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The Champagne of Maine

The top-selling spirit in Maine for more than two decades is a coffee-flavored brandy, something that could be straight out of early medicine texts. A search for the origins of a Maine staple, in the northern woods and waterfronts.

Nick Arciaga for The Morning News

Served straight, Allen’s Coffee Flavored Brandy smells like coffee. On the palate it starts saccharine sweet, then moves through coffee notes, and ends up somewhere sharper than a port. It’s boozy, and at 60 proof, tastes like it could get you drunk.

With milk and ice, it tastes like a melted coffee milkshake, the alcohol almost completely hidden. I could probably drink five of them without thinking about it. And that would be a bad idea.

It would be a bad idea, first, because that’s a lot of milk. And second, because it’s a lot of booze. At Sangillo’s Tavern in Portland, Maine, Call-me-Rocko laid it out this way: “I drank a fifth of Allen’s one night and I couldn’t breathe.” Then he went back to talking about the time he pissed on his dad from a third-story window “by accident.”

Portland (and the state beyond it) may have bars full of local taps; its brewers guild may be growing so fast that it actually needed to hire an executive director. And the state may even be moving past the micro-brew renaissance toward craft liquors made of nothing but Maine potatoes, but if there’s any drink that holds Maine’s heart, it’s Allen’s, a liquor made in Massachusetts.

In 2009, M.S. Walker Co., based in Somerville, Mass., saw Maine sales of its Allen’s Coffee Flavored Brandy peak at 1,065,108 bottles, falling not that far shy of the 1,318,301 they would have needed to match the state population. It’s been the top-selling spirit in the state for what is widely agreed to be more than 20 years. In point of fact, four of the top ten spots in the ranking of the state’s liquor sales go to Allen’s, because each bottle size is counted separately.

This kind of market dominance is unprecedented. M.S. Walker Vice President Gary Shaw says, “I believe it’s unique in the country.” But at the same time, it’s pretty difficult to explain. Rum and vodka, broadly speaking, have the highest sales nationally. Why do Mainers show such passion for coffee-flavored booze?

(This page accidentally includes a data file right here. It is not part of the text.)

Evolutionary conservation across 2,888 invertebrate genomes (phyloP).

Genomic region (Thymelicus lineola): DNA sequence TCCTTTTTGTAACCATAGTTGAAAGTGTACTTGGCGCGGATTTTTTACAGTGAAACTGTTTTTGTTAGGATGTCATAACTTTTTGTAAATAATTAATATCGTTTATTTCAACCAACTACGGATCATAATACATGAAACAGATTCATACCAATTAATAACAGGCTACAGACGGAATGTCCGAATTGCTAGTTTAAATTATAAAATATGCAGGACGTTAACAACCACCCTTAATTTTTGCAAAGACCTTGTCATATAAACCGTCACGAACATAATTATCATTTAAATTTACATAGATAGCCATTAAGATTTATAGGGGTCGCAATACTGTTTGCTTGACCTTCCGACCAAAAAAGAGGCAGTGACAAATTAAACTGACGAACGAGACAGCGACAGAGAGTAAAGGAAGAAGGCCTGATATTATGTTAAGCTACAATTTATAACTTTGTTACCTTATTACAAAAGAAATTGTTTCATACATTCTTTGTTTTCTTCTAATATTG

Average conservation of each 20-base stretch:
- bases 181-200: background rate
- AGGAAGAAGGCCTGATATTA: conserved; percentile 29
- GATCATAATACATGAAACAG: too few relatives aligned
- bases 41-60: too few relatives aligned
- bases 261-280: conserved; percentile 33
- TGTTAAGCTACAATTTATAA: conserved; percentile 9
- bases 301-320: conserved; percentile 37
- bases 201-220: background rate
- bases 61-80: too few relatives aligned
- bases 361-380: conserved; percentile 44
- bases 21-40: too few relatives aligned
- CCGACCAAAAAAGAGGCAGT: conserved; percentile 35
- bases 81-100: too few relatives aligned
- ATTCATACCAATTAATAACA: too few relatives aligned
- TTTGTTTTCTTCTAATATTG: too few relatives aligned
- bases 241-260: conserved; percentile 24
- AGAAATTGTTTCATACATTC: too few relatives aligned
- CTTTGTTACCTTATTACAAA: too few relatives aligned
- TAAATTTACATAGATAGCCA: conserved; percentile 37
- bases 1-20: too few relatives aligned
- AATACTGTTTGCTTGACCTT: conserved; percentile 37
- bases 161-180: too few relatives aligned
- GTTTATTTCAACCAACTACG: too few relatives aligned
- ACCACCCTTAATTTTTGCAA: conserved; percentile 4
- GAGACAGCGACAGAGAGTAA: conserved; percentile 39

In Biddeford, a mill town still rough around the edges, with narrow streets sloping down to the Saco River, I put the question to Krystal Delana, who was tending bar at Pop’s Tavern (where beer, it turned out, was the only choice). Krystal, a woman about my own age, called me “hon’” when she asked what I wanted to drink and “this kid” when another patron asked what we were talking about. But she was an authority on Allen’s; it was her drink, she said, from age 22 to age 26, and she’d also served plenty when she was tending at Coasters, a karaoke bar and dance club just down the road.

“A lot of the fishermen would use it as part of the their coffee. Maybe to kind of warm ‘em up from the inside as well as the outside.”

“I love coffee milk,” Delana told me. “That’s what got me hooked on it. And it didn’t give me a hangover.” So why did her relationship with Allen’s end at 26? “It started giving me hangovers.”

Allen’s is named for Leo Allen, who joined his father-in-law’s business soon after M.S. Walker was founded and prohibition repealed. Production of Allen’s started in the late ’60s, and the company began distributing it in Maine shortly thereafter. At that time, says Shaw, it was mostly sold Downeast, where “a lot of the fishermen would use it as part of the their coffee, just add a little Allen’s coffee brandy maybe to kind of warm ‘em up from the inside as well as the outside.”

Allen’s has what Shaw describes as a “true coffee flavor,” and presumably this means that it wouldn’t adulterate a thermos of coffee with unfamiliar tastes. It was also, he suggests, sold as a value proposition, undercutting the market for coffee liqueurs like Kahlúa, a rum-based Mexican brand.

Delana offered this explanation, too: “It was always in the well. So it was cheap, right? I could sit and have four or five drinks, and it would only cost 30 bucks.”

 

Brandy has served as a base alcohol for centuries. According to Don Lindgren, co-owner of Rabelais Books, a Biddeford bookseller specializing in food and drink titles, “You have to think of brandy as having a lot of different roles, including a medicinal role in the household. It was a very straightforward alcohol base that could be used for lots of things, so it was used for cooking, and used for drinking. But it’s also used as a preservative in a way. So the flavors of the year could be incorporated by flavoring brandies.” Rabelias has many thousands of cookbooks new and rare, including a 200-year-old volume of German brandy recipes. I checked, but coffee brandy wasn’t mentioned, suggesting that it is at least newer than the book.

So brandy has long been sipped for its medicinal qualities, and it would certainly have been familiar as a daily beverage among fishermen in 1970s Maine, but it was a cocktail that elevated Allen’s to its current status. Credit for the Sombrero (generally made with Kahlúa, and first referenced in 1973) goes to Curtis Bryan, a Texas bartender, who was reportedly bemused by the drink’s popularity “in Boston of all places.” Depending on the mixer, a Sombrero runs one part coffee spirit to one or two parts dairy. It’s served with ice in a tall glass or a short one.